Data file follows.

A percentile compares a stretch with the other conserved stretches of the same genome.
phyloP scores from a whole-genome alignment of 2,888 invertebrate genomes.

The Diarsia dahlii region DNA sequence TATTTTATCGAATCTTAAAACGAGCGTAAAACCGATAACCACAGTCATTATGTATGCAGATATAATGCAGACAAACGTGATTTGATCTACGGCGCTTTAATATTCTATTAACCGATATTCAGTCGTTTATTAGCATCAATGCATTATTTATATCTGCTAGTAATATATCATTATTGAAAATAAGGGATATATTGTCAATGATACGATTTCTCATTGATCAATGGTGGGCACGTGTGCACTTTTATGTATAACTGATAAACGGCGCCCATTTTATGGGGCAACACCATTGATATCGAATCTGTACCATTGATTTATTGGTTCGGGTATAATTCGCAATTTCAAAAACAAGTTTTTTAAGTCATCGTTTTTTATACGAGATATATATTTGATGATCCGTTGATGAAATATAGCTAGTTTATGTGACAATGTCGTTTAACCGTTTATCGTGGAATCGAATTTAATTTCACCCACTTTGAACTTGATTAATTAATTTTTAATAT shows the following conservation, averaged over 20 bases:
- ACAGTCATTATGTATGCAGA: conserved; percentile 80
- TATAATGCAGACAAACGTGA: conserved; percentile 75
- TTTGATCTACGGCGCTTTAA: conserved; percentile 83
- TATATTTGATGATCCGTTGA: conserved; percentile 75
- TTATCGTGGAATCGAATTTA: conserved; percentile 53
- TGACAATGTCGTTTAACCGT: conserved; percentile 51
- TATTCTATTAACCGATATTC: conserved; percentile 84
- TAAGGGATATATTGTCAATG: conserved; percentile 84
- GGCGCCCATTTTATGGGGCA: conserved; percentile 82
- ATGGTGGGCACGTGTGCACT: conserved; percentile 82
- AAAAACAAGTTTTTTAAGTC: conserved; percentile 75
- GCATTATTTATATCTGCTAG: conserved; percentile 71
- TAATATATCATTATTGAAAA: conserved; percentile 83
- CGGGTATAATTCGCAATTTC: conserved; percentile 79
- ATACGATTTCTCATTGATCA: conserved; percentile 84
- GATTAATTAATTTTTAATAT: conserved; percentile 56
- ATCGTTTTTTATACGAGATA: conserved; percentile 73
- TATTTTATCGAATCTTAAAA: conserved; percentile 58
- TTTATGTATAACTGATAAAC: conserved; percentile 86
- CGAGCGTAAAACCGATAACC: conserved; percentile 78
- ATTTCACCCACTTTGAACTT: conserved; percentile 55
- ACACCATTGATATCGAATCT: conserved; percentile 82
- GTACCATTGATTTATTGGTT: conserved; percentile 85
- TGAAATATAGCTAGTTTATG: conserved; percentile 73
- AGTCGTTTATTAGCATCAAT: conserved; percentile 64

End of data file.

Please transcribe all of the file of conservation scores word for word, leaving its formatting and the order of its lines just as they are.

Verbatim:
A percentile compares a stretch with the other conserved stretches of the same genome.
phyloP scores from a whole-genome alignment of 2,888 invertebrate genomes.

The Diarsia dahlii region DNA sequence TATTTTATCGAATCTTAAAACGAGCGTAAAACCGATAACCACAGTCATTATGTATGCAGATATAATGCAGACAAACGTGATTTGATCTACGGCGCTTTAATATTCTATTAACCGATATTCAGTCGTTTATTAGCATCAATGCATTATTTATATCTGCTAGTAATATATCATTATTGAAAATAAGGGATATATTGTCAATGATACGATTTCTCATTGATCAATGGTGGGCACGTGTGCACTTTTATGTATAACTGATAAACGGCGCCCATTTTATGGGGCAACACCATTGATATCGAATCTGTACCATTGATTTATTGGTTCGGGTATAATTCGCAATTTCAAAAACAAGTTTTTTAAGTCATCGTTTTTTATACGAGATATATATTTGATGATCCGTTGATGAAATATAGCTAGTTTATGTGACAATGTCGTTTAACCGTTTATCGTGGAATCGAATTTAATTTCACCCACTTTGAACTTGATTAATTAATTTTTAATAT shows the following conservation, averaged over 20 bases:
- ACAGTCATTATGTATGCAGA: conserved; percentile 80
- TATAATGCAGACAAACGTGA: conserved; percentile 75
- TTTGATCTACGGCGCTTTAA: conserved; percentile 83
- TATATTTGATGATCCGTTGA: conserved; percentile 75
- TTATCGTGGAATCGAATTTA: conserved; percentile 53
- TGACAATGTCGTTTAACCGT: conserved; percentile 51
- TATTCTATTAACCGATATTC: conserved; percentile 84
- TAAGGGATATATTGTCAATG: conserved; percentile 84
- GGCGCCCATTTTATGGGGCA: conserved; percentile 82
- ATGGTGGGCACGTGTGCACT: conserved; percentile 82
- AAAAACAAGTTTTTTAAGTC: conserved; percentile 75
- GCATTATTTATATCTGCTAG: conserved; percentile 71
- TAATATATCATTATTGAAAA: conserved; percentile 83
- CGGGTATAATTCGCAATTTC: conserved; percentile 79
- ATACGATTTCTCATTGATCA: conserved; percentile 84
- GATTAATTAATTTTTAATAT: conserved; percentile 56
- ATCGTTTTTTATACGAGATA: conserved; percentile 73
- TATTTTATCGAATCTTAAAA: conserved; percentile 58
- TTTATGTATAACTGATAAAC: conserved; percentile 86
- CGAGCGTAAAACCGATAACC: conserved; percentile 78
- ATTTCACCCACTTTGAACTT: conserved; percentile 55
- ACACCATTGATATCGAATCT: conserved; percentile 82
- GTACCATTGATTTATTGGTT: conserved; percentile 85
- TGAAATATAGCTAGTTTATG: conserved; percentile 73
- AGTCGTTTATTAGCATCAAT: conserved; percentile 64